News reports at the time of Mumbai 2008 suggest that the ‘sangeet’ party, which took place barely three days after the three-day slaughter at Taj, Trident, Shivaji Terminus and Chabad House, saw the Congress princeling partying hard till 5 in the morning. After all, his childhood buddy and US-based furniture designer, Samir Sharma, was getting married. The venue was a sprawling farmhouse at Radhey Mohan Chowk, beyond Chhatarpur, a haven of those who lead charmed lives.

So rarefied is the atmosphere in these circles that Rahul Gandhi was unaware that the rest of the nation was busy cancelling scheduled celebrations, even weddings. So while the kith and kin of 195 dead (and scores injured), either mourned for their dear dead, or cared for their wounded survivors, the Congress party’s PM-in-waiting rejoiced with 800-odd Page 3 types at an extravaganza hosted by Leena Musafir, sister of Samir’s bride-to-be.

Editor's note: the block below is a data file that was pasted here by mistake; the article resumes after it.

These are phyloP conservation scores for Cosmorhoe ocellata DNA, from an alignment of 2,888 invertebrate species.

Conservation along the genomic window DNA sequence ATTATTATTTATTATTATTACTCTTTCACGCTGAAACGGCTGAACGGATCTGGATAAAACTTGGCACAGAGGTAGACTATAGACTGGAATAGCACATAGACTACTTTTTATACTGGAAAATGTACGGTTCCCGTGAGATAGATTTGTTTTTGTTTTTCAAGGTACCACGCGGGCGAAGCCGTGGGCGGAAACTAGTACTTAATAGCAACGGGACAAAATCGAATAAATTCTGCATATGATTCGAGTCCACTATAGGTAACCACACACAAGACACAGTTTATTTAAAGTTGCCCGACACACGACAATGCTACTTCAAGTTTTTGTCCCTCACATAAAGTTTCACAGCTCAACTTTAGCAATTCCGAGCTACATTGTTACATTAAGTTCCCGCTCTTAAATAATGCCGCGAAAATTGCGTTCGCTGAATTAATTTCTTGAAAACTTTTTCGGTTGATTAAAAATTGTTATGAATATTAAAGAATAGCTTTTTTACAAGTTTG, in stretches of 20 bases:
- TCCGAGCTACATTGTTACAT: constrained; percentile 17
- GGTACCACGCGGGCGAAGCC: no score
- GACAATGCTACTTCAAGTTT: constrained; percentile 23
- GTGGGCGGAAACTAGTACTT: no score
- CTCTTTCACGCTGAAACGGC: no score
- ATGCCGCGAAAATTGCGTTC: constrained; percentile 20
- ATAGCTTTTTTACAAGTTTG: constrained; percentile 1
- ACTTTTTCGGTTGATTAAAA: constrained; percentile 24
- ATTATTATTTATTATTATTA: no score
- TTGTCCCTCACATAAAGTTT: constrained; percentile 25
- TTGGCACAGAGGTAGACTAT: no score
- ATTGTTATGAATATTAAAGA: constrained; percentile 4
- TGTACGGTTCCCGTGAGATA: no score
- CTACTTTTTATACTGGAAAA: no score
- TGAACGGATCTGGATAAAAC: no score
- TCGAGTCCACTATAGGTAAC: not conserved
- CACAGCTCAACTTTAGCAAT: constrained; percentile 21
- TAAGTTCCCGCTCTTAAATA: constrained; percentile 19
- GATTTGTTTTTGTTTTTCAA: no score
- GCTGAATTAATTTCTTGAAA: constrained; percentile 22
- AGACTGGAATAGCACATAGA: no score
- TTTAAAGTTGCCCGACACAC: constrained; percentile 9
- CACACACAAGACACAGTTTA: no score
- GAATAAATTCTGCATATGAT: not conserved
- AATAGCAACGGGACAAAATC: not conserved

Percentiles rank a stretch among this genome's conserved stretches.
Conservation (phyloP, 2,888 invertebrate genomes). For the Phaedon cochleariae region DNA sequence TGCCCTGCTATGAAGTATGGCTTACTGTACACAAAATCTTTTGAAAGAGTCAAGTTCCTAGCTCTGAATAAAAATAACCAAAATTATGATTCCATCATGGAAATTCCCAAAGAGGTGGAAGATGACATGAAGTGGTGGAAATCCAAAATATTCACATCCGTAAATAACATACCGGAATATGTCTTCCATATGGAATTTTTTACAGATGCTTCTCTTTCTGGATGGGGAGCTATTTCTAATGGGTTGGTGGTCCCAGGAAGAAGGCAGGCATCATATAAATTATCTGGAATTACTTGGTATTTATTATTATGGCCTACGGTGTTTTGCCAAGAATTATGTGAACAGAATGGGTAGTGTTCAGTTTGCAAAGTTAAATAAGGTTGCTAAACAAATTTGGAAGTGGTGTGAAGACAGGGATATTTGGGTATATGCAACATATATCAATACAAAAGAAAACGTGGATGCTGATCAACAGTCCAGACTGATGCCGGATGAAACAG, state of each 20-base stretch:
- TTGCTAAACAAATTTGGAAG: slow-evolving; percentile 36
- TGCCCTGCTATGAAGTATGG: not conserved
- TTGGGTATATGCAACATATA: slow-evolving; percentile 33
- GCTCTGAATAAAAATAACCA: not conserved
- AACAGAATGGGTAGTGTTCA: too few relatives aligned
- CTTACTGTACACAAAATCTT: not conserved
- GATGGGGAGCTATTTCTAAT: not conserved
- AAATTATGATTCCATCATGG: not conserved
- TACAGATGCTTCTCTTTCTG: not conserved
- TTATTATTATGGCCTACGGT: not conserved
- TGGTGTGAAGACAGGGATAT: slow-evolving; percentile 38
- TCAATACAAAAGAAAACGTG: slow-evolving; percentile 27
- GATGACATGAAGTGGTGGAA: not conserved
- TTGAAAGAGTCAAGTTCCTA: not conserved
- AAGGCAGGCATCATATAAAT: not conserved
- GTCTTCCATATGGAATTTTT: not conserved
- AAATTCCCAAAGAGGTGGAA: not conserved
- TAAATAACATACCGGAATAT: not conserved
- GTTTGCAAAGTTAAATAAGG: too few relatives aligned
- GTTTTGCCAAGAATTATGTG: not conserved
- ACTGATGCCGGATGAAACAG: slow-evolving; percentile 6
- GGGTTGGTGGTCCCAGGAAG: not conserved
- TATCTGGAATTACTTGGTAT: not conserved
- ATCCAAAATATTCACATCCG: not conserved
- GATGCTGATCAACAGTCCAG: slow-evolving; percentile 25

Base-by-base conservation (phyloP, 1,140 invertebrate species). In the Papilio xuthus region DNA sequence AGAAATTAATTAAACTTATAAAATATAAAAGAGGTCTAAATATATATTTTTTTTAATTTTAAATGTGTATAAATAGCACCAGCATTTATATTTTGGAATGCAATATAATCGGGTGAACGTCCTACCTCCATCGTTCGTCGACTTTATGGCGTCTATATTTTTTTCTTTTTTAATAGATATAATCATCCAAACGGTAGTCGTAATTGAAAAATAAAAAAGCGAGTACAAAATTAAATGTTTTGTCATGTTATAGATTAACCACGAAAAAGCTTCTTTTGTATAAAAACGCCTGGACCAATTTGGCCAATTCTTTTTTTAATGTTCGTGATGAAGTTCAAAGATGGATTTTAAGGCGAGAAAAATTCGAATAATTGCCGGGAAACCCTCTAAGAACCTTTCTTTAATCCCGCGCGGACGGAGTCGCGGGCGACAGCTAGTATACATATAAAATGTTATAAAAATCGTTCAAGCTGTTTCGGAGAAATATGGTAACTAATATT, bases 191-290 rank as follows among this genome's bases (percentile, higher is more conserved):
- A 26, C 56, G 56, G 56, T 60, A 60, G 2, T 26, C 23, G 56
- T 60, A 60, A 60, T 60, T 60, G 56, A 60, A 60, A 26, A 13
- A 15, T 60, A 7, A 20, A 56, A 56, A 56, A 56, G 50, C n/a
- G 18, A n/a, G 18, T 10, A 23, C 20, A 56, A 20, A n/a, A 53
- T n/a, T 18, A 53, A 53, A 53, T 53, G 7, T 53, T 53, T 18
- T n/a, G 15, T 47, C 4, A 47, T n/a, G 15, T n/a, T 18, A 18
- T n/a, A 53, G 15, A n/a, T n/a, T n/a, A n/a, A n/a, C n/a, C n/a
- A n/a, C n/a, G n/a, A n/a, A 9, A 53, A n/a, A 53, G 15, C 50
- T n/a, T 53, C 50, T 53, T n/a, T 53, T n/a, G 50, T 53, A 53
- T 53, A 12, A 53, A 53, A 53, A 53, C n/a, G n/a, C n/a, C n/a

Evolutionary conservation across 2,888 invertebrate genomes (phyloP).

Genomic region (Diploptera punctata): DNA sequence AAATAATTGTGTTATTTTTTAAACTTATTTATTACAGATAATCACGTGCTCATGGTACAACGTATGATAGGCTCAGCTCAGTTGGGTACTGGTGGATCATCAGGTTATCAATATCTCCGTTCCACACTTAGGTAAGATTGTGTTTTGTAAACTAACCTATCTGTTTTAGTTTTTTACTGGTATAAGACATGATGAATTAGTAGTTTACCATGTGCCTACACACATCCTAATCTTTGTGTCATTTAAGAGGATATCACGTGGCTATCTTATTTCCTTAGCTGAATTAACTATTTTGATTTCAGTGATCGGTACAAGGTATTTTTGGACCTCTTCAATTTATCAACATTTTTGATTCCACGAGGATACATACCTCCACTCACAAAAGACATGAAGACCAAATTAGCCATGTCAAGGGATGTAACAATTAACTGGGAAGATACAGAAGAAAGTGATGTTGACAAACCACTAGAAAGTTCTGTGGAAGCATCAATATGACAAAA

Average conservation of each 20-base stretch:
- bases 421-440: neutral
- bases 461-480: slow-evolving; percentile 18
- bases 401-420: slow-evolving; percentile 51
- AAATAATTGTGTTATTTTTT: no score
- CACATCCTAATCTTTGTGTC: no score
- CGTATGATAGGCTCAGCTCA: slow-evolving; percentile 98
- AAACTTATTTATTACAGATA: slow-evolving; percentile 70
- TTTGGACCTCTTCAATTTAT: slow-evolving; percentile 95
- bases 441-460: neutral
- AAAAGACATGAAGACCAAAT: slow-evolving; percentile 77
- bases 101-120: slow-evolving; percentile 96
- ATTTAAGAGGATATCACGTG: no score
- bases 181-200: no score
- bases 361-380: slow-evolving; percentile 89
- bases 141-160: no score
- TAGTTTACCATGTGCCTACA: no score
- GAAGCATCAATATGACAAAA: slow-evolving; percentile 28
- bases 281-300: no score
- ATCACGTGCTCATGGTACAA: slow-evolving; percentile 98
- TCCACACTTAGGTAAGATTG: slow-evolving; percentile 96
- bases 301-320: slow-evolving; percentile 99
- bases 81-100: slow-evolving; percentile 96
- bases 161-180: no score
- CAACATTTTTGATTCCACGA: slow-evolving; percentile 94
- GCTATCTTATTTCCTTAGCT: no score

Although Sonia Gandhi has made it an unwavering practice to accompany the Prime Minister or Home Minister to every tragedy-struck spot and grab media space, and hence flew with the Prime Minister to Mumbai as well, I am not aware if the Amethi MP ever visited the city to meet the families of the heroes or victims of that commando assault on the city.


Rahul’s current visit to Mumbai comes on the heels of Congress leader Digvijay Singh’s controversial visit to Azamgarh, UP, where he met the families of alleged terrorists and cast aspersions over the facts of the Batla House encounter in Delhi, in which Inspector MC Sharma lost his life. I mention this because Uttar Pradesh, like Bihar and Tamil Nadu, is a state from which citizens migrate to Mumbai in quest of a livelihood.